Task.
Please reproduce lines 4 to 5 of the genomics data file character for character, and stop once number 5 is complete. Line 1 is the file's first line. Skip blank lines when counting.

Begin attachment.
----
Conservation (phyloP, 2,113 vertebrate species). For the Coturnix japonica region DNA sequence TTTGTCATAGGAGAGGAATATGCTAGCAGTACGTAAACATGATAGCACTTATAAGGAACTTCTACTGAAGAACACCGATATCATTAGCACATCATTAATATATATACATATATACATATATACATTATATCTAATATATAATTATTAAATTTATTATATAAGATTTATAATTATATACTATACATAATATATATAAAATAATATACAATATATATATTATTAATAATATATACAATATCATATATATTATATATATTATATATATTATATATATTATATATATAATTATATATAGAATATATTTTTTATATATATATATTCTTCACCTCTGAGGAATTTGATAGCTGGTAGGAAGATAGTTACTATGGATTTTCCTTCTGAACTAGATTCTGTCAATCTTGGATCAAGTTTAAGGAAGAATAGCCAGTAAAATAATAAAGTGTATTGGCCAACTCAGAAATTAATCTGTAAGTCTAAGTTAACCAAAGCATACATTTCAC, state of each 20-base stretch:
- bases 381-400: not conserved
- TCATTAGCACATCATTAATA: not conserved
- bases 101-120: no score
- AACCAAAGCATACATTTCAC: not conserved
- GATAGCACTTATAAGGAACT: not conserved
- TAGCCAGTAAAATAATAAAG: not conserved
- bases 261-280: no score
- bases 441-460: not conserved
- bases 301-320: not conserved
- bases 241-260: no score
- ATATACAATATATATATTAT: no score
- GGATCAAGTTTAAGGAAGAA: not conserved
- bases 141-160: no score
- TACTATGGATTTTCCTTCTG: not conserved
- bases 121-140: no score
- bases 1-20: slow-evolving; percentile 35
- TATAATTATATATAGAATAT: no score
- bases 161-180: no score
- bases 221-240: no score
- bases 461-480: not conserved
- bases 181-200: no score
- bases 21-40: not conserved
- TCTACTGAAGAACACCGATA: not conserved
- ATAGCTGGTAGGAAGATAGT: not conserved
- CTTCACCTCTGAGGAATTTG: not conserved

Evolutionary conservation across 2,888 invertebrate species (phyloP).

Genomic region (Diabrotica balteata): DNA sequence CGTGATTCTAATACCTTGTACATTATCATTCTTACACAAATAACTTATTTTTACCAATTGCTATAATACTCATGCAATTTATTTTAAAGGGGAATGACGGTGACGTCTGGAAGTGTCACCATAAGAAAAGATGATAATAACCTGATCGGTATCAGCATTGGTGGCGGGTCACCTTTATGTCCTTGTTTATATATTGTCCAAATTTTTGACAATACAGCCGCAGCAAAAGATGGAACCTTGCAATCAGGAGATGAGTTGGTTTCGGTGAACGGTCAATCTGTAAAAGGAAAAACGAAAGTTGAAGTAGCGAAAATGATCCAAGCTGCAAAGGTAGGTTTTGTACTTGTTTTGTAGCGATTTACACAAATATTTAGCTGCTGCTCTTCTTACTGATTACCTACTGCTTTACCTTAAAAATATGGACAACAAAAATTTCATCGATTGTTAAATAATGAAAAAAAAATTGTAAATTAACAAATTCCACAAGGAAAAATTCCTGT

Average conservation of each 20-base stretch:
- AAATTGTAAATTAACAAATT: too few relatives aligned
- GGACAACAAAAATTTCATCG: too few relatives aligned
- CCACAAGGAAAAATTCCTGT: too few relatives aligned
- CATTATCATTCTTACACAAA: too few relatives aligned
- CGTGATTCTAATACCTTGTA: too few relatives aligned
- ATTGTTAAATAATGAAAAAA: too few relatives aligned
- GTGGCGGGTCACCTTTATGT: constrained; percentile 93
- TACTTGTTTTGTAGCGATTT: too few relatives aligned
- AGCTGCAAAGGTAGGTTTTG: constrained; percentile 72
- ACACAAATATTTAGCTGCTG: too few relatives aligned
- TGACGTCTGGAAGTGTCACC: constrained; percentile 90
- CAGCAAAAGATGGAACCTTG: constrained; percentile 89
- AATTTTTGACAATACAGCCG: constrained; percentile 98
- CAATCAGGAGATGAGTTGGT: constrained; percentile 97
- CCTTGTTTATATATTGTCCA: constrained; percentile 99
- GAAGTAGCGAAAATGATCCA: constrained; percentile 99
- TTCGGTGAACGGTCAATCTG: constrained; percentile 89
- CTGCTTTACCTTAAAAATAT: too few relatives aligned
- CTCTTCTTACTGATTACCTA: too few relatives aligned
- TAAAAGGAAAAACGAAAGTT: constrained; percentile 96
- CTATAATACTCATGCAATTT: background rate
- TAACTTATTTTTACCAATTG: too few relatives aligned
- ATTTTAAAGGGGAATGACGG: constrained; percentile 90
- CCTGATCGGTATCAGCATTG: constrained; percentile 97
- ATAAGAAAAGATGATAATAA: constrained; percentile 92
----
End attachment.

- bases 101-120: no score
- AACCAAAGCATACATTTCAC: not conserved